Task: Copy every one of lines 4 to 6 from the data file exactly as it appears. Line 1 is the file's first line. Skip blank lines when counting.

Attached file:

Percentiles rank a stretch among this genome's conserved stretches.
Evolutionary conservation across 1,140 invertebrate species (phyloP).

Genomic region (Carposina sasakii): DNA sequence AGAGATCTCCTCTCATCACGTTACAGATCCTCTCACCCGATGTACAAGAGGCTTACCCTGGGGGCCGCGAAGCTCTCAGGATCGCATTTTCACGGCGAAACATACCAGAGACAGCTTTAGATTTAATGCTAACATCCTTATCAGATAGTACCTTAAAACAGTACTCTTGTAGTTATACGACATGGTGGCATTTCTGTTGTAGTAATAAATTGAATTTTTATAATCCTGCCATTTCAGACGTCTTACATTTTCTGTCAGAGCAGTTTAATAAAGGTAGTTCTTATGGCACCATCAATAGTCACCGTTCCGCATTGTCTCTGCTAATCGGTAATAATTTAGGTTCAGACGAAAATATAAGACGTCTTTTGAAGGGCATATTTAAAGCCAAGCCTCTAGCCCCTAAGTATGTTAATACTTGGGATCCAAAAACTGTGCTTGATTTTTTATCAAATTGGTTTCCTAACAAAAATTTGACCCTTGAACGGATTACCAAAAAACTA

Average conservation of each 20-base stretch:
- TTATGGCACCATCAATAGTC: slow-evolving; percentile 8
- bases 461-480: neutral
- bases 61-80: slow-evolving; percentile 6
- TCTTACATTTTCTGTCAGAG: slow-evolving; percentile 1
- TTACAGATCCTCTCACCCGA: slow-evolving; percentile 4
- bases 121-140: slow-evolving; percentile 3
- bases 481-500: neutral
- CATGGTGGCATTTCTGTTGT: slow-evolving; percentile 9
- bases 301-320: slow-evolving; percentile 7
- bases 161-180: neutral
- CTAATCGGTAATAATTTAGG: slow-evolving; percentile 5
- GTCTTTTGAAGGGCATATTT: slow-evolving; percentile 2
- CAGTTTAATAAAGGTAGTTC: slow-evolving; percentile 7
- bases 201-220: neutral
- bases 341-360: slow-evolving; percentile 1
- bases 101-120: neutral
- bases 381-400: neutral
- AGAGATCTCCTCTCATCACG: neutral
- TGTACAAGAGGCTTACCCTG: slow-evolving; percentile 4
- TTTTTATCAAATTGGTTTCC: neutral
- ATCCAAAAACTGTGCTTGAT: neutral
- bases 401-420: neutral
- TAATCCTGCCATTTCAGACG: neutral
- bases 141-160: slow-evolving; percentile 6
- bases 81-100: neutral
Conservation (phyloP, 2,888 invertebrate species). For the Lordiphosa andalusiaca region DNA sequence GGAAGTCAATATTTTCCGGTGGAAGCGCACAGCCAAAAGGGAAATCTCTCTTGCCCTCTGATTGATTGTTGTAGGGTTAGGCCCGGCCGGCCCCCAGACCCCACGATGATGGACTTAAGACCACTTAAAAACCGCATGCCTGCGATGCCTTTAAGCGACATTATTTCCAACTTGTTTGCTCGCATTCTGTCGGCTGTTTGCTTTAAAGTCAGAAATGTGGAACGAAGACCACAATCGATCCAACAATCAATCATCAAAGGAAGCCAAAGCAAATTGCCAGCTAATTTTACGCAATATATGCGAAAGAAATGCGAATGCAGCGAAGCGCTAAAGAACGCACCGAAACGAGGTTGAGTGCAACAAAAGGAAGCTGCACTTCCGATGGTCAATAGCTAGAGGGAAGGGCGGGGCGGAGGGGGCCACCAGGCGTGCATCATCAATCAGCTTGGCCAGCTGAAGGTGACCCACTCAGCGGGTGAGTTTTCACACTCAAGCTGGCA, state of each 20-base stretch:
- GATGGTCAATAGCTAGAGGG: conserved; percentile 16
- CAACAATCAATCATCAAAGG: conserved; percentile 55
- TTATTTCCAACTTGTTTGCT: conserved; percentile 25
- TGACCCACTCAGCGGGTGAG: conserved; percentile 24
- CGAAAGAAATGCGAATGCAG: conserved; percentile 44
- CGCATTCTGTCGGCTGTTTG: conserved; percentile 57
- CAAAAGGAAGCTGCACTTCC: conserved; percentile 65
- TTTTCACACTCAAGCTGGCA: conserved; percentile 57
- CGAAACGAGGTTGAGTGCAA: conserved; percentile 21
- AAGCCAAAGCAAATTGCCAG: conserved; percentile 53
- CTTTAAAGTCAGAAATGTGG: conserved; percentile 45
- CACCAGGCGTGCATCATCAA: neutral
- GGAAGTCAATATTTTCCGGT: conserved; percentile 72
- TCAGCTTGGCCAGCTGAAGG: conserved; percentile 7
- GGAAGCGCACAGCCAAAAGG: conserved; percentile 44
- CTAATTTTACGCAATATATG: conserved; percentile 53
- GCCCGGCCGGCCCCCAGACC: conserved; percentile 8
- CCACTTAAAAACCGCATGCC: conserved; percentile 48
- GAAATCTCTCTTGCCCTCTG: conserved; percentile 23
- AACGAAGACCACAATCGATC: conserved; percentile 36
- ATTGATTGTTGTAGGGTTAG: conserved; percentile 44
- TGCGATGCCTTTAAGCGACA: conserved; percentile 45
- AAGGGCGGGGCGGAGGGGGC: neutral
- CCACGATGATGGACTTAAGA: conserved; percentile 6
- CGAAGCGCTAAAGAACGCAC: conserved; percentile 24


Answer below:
Average conservation of each 20-base stretch:
- TTATGGCACCATCAATAGTC: slow-evolving; percentile 8
- bases 461-480: neutral